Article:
19 September 2018

Mazda CX-8 2018 Car Review

If you’re an anti-diesel bod, long ago soured by old-style smoky, lethargic examples of the breed, you should try out this Mazda CX-8 in 2.2-litre diesel format.

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For this is a fabulous engine – it delivers punch at round-town speeds plus economy, yet it’s also quiet, and sufficiently refined to feel almost like a petrol motor at times.

Quiet and refined is obviously a good thing when you’re carting the family around – a job this vehicle is custom designed for. It’s a seven-seater, with second-row seats that allow access to a third row more spacious than most, so depending on the height of your passengers, it’s great for more than just car pooling. Better still, although there are still just two ISOFIX anchors, there are five top tethers for child or booster seats to give maximum flexibility – though if you want to try three abreast, it’d still be wise to check your seats will fit in the space.

With all the bottoms in use, the modest remaining luggage space is boosted by an under-floor space good for smaller items, or perhaps to tuck your valuables out of sight when you’re at the playpark or beach. That rearmost boot area also has pop-out hooks to keep bags and shopping from sliding around, while the third row passengers get their own small cubbys and cupholders on the wheel arches.

The CX-8 may not be a traditional people mover, but that cabin is still pretty flexible. If you have to leave the kids at home while you carry your new antique dresser, simply fold the second-row seats to give a long, long flat load floor, then reverse the process via minimal effort come school pick-up time.

So yes, it’s practical, but it also delivers a reasonably dynamic drive for the breed, too. That’s partly down to the G-Vectoring control, which automatically balances longitudinal g-force with lateral force to improve dynamics.

Current safety systems already monitor vehicle speed, throttle and steering rotation, so this was in theory quite a small step that fractionally increases load on the front tyres to deliver better turn-in and a slightly improved posture – so it’s safer, and more comfy, a combo likely to please both parents and their kids, even if it’s really too subtle to pin down. But it is part of an equation that makes this cross-over feel more wagon than SUV – something we noticed at launch, in vehicles that didn’t have it fitted.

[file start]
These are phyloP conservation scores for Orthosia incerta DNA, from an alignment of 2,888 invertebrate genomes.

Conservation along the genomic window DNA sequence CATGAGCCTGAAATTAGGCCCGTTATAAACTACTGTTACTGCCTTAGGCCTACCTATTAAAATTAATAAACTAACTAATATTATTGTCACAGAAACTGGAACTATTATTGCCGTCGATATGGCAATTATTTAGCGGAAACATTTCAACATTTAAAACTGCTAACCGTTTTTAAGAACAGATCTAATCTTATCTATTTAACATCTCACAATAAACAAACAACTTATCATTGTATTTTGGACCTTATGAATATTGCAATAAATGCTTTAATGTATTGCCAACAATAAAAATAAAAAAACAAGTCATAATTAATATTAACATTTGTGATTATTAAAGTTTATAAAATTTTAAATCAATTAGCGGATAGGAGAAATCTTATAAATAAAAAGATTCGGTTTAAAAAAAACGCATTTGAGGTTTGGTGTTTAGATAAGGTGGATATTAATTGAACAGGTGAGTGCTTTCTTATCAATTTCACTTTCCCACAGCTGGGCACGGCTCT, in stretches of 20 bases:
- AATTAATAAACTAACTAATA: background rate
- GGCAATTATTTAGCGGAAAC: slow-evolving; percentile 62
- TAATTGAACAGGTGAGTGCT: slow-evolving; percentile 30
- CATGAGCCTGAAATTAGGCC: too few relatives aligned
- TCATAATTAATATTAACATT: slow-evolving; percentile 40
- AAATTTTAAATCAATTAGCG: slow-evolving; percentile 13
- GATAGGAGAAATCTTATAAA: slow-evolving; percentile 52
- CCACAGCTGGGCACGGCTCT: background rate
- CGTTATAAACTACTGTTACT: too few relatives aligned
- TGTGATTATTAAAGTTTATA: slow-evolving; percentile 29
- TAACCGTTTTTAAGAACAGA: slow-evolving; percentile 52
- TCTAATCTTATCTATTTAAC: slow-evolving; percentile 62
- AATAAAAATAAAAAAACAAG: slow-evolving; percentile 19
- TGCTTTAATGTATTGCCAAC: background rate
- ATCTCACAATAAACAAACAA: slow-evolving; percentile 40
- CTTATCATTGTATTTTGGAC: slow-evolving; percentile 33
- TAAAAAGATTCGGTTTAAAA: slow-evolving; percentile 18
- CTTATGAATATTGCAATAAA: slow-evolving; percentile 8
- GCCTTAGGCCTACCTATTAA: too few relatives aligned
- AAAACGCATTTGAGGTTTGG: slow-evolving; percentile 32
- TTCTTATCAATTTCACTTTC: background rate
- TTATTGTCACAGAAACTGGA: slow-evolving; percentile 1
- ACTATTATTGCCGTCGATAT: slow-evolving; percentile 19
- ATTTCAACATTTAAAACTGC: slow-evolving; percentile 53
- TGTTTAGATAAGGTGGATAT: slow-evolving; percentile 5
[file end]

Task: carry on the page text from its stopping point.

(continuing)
Up front, this is a handsome cabin, trimmed in our GSX test car with a dark cloth for seats and trim. There were enough storage places up front, though our tester would prefer a charging point a little more accessible to the driver than the passenger footwell, while a wide array of controls is easily accessed via either steering wheel buttons or a dial by your left hand – short folk no longer need avoid big cars if they want to reach the radio.

We were in the base-spec GSX 2WD – there’s a 4WD GSX and top-spec Limited – but it still came loaded with the sort of fancy extras that just five years ago might have seemed OTT in even luxury cars. So there’s a seven-inch touchscreen display with SatNav, controlled by that commander dial, with Bluetooth and internet radio integration, plus voice activation. There are auto LED headlights, rain-sensing front wipers, and a head-up display, and there’s a safety package that includes smart city brake, blind spot monitoring, rear cross traffic alert, forward obstruction warning, radar cruise control, lane keep assist and departure warning, traffic sign recognition, plus the by now virtually standard array of reversing camera and parking sensors front and rear, as well as items like trailer sway control.

There are enough seven-seaters these days to theoretically give this Mazda a run for its money, but few look as sleek and wagon-like as this. Indeed, you need to get up close to really appreciate that it’s quite big, and closer to a traditional SUV in its dimensions than the streamlined design suggests. A people mover might be the logical choice for someone regularly carrying up to five passengers. An SUV might seem a valid alternative. But if you like smart looks and incisive handling, you’ll have a hard time finding anything which is also as practical as this. That combo, along with this feature list, makes CX-8 a sharp contender against equally practical but arguably less stylish competitors like Skoda’s Kodiaq and Hyundai’s imminent Santa Fe. 

At a glance


Mazda CX-8 GSX


2.2-litre dohc in-line four-cylinder intercooled turbo-diesel



ANCAP safety rating


Power and Torque

140kW at 4500rpm, 450Nm at 2000rpm


Six-speed auto with manual and sport modes

Fuel economy


Towing capacity




Seating capacity


Luggage capacity/payload

242 litres (seven seats in use), 775 litres (five seats in use) space for two bicycles (front seats only in use)

Safety systems

  • Smart City Brake
  • Blind Spot Monitoring
  • Rear Cross Traffic Alert
  • Lane Keep Assist and Departure Warning
  • Reversing camera and park sensors front and rear
  • Traffic Sign Recognition
  • 2 Isofix, 5 top tether child seat anchors
  • Trailer Sway Control
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